Given the possible risks, not many authors are willing to tackle this subject. Any number of unsympathetic depictions of Islam, fictional or not, have provoked threats and violent outbursts from Muslim communities. Even with that Ignoring the hazards, Alden has produced a thought-provoking speculative thriller in which Islam and the west enter into the direct conflict that so many people fear the future may hold.

This is a fast-paced narrative that chills the blood as one contemplates the shadow of Islam falling across Europe.

Paperback : 660 pages
Publisher: Matador (7 Dec 2006)
Language English
ISBN-10: 1905237979
ISBN-13: 978-1905237975

Here is the UK Amazon link. And here is a typical review - both typical of the other enthusiastic readers, and typically British, which we Yanks find so cute:

A thumping good read — I enjoyed it immensely!

An ingenious plot, brilliantly crafted and superbly written. Just hope the author is not foretelling the future!

We shall be hearing a great deal more of D.C. Alden. (jolly good!)

except...well...I think this reviewer is having us on: he’s from Ontario.

Back at the ranch, The US Amazon link says this book is “currently not available.” Nor does it say when they expect it to bein stock. I suppose one might nudge them, or it may never become “available” here. Not that I’m paranoid or anything (come on, Wally Ballou, I can take it).


John Sobieski said...
This comment has been removed by the author.
John Sobieski said...

There is another novel online in its entirety at Sixth Column

Hatred of the Angels
Hatred of the Angels

It's a different take but similar and bleak and depressing. Eurabia is going to be a nasty place.

Likewise, Camp of the Saints, a novel from the 80s about Europe's inability to stop the invasion and the death of Europe by political correctness is highly recommended.

History Snark said...

Sounds both interesting and scary. Too bad it's not available here. Perhaps something could be worked out for readers in the UK to be a "clearinghouse" for US readers...?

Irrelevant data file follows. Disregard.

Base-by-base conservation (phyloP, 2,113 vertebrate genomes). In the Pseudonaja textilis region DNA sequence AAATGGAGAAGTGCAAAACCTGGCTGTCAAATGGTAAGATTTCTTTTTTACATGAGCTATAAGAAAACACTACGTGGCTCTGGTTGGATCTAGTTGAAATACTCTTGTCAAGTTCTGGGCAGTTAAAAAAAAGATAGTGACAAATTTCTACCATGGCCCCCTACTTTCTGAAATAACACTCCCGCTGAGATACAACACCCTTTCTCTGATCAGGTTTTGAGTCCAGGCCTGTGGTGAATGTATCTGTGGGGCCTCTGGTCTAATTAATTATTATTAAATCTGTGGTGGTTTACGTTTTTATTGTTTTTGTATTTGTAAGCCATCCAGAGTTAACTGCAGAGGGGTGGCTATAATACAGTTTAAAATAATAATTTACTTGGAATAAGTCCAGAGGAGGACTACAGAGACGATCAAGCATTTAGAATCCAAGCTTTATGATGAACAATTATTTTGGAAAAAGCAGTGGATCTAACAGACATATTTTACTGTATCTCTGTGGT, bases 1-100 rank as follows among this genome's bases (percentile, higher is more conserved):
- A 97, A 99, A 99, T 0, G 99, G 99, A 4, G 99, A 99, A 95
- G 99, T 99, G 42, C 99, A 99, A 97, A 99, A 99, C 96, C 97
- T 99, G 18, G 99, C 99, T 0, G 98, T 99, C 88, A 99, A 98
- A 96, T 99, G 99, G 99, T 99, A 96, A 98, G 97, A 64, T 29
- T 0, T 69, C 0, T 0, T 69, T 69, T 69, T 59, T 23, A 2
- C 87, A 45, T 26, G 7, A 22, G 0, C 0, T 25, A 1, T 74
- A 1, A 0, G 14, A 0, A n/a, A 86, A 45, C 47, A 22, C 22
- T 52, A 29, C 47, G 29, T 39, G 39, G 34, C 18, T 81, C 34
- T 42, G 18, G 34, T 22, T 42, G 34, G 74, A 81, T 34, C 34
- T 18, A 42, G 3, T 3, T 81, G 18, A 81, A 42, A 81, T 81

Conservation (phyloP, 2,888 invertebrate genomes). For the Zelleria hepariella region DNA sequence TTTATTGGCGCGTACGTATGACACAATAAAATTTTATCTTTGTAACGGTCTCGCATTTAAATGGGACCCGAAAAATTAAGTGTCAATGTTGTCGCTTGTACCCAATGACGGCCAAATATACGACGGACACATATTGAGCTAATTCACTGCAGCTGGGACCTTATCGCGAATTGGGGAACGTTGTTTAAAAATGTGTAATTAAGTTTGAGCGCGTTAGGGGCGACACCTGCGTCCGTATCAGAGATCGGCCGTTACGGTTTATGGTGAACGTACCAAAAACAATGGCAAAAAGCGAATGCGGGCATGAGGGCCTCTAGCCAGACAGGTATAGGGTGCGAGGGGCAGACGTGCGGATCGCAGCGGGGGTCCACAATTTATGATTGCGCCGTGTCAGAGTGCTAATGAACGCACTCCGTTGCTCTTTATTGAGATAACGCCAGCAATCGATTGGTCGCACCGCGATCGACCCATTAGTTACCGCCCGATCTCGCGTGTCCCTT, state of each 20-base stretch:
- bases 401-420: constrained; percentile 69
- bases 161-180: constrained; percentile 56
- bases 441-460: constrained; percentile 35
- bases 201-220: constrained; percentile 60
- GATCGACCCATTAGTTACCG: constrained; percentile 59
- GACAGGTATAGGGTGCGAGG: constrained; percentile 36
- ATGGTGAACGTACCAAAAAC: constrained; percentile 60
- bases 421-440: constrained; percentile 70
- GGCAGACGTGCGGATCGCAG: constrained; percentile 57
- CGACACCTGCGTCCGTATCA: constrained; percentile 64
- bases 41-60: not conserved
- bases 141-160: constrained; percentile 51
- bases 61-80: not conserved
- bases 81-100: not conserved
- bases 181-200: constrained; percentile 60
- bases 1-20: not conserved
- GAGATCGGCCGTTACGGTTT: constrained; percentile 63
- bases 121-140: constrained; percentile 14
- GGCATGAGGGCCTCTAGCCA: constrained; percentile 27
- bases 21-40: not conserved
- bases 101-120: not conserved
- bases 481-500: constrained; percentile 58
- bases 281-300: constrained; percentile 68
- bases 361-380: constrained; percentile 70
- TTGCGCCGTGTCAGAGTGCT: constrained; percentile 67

Darrin Hodges said...

There is also another novel floating around, about a unground christian resistance movement in Islamised France, I think the author was Russian, it was mentioned on LGF once.

Dymphna said...

I think this is a book in a growing sub-genre of speculative fiction re Eurabia. That's why I rhetorically asked what Fjordman would say...

Anonymous said...

A 'Clearing house'? Sounds interesting, what's meant by it?

Bastiat said...


It appears that you can order a single copy from amazon.co.uk and have it delivered to the US.
Delivery Restrictions

But of course, it will probably be available through the US amazon later this year.

anti-uffe said...

"The idea that Muslims could take Europe through military means is laughable, unless they have a demographic majority here."

I don't believe this is far fetched, a few decades or so down the line.

*The aging and dwindling European population will face an aggressive, youthful enemy just across the Mediterranean.
*Iranian or possibly Saudi blackmail of nuclear retaliation for any measures against Muslims in Europe will severely limit our options.

*Will the European military be fit for tackling a civil war scenario, will they go for the kill against citizens of their own countries, in addition to fending off an invading enemy seeping in along the entire Mediterranean coast?

*Can a culture that hates itself defend itself against a highly motivated foe? Will the majority not demand concessions on our part for (illusory) peace?

Europe is old and tired. Europe wants other players to take over. Europe, however, has no idea of the horrors that this entails for its citizens, i.e. the children of the current voting population. When it finds out it will recoil in horror, but "it", its majority, that is, will have had every opportunity to educate itself in time.

rrockbeast said...

I bought the book at amazon.co.uk using my amazon.com account with no problems. Shipping costs were more than the price of the book and the total was 13.78 pounds, or approximately $22.33.

Unknown said...

Re: "a bustling London that boasts marbled mosques and landscaped memorial gardens built to commemorate the end of western civilisation."

This doesn't sound too liklely. What Muslim city could be described as bustling (or properous) that isn't the product of oil wealth? As far as I can see, major cities in Muslim nations are shitholes.